Wednesday, April 14, 2010

When Families Grieve

I just spend an hour crying with Sarah on my lap.

I sat with Sarah and cried while Sarah tried to cheer me up by just being herself.

Tonight was PBS's premiere of When Families Grieve and initially I didn't want to watch this show. I knew it was too soon to be watching things like this and watching it would be a horrible idea. But for some reason, I DVR it. I didn't want to watch it in the first place, but I DVR it.

And like the elephant in the room. I watched the entire episode tonight.



Let me first say that PBS did a great job putting this show together. This is one of the reason that I love Sesame Street and PBS. They will get the information and put it in an amazing way through words you can understand. But that doesn't mean it didn't make me cry.

Not even two minutes into the show, I started crying. Sitting along in the house with Sarah, I cried through the show. In some ways, I know I'm not alone but in another, I am. I wonder, "How many 19 year olds lose their Mom to cancer then have to care for his 5 months old sister while his Dad is away?" But I guess that's life?

I watched the show with Sarah knowing that she wouldn't understand. But she surprised me and stared at the TV till she passed out on my lap. Maybe she knew all along, I don't know. I just wish Dad was here to watch this show with me. Because watching and listening to the parents talk, I was starting to understand what the parents (and in ways Dad) deal with when they're are grieving and what they do after their best friend dies. And well, I know Dad deals with more. And I don't know how he does it but I guess that's Dad for you.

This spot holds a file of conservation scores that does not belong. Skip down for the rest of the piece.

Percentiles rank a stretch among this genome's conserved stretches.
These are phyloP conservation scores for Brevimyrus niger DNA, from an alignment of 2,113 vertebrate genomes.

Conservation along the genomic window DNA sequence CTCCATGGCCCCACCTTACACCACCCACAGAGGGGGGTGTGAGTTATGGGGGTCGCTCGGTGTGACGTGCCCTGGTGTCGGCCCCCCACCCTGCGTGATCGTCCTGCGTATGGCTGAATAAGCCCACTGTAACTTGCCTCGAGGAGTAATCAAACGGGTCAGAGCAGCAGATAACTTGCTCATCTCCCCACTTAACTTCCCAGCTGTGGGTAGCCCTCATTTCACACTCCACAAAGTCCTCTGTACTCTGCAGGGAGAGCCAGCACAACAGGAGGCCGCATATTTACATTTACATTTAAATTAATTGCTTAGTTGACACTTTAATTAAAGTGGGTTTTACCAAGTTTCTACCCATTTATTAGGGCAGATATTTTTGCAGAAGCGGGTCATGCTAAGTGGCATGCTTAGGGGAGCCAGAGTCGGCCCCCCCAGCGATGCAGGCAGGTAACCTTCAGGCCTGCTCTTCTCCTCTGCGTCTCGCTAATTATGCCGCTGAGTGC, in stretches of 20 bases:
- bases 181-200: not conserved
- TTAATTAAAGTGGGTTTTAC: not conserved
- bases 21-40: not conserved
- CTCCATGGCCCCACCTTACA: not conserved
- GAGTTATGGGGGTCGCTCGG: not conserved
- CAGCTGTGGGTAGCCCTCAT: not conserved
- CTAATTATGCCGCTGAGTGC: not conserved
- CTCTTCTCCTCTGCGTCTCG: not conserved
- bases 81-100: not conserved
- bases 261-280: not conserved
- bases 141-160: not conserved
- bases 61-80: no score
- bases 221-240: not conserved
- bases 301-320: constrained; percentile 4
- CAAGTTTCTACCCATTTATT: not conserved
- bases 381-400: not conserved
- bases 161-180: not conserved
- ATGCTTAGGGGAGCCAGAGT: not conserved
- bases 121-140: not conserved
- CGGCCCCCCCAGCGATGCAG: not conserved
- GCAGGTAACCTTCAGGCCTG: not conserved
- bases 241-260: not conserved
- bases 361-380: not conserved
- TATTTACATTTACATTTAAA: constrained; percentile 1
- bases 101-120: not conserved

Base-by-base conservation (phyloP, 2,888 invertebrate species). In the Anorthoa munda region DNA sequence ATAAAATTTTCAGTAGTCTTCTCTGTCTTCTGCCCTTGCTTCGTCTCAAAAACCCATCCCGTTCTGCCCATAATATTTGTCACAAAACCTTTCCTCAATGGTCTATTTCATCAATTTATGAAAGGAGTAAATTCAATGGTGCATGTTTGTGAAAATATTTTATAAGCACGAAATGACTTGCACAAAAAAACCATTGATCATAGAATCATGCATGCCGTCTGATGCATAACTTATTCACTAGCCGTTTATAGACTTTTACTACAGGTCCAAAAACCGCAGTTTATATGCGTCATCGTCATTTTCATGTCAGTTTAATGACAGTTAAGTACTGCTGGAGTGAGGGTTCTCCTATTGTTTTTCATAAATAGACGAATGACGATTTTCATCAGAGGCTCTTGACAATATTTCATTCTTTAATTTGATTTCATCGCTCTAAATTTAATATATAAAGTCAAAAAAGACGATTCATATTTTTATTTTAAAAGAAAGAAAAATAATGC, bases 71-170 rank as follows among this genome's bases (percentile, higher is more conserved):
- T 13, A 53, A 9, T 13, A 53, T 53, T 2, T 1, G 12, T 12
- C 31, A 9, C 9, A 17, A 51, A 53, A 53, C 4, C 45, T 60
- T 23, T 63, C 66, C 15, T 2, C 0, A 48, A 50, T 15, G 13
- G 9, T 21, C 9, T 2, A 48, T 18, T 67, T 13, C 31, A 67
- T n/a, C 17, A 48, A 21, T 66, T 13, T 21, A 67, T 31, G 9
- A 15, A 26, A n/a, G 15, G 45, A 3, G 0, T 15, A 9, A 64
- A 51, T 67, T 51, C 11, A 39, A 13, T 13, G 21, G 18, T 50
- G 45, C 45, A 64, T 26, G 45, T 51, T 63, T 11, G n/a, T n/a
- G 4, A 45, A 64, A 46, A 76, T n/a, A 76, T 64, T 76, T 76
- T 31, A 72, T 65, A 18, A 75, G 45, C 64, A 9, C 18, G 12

There were a lot of things talked about on the show that seems great for someone going through a grieving process. But to me, it's kind of crazy for me to practice the process. But truly, in ways, I am trying to pertain that into my life. With Dad working and Sarah at such a young age, it's going to be difficult. And with Sarah and my age at such a big difference, it's going to be difficult. But I will try and am trying.

In the episode Katie Couric said that when her husband (Jay) died, she had all his friends write about Jay. And on Jay's birthday, she would read the letters/stories to her daughters. That, is something I will do, starting tomorrow. I'm going to ask everyone who knew Mom to write something about her. So when Sarah is older, I can read it to her and let Sarah know all about Mom and how amazing Mom really is.

This is going to be a difficult process. But hopefully, I will find some way to make everything better, not only for myself, but for Sarah and Dad too. Thank you for everyone's support during this process, this is going to be a long and non-accessible road but hey, there will always be places that are not accessible.

You can find more about When Families Grieve on PBS

5 comments:

HellcatBetty said...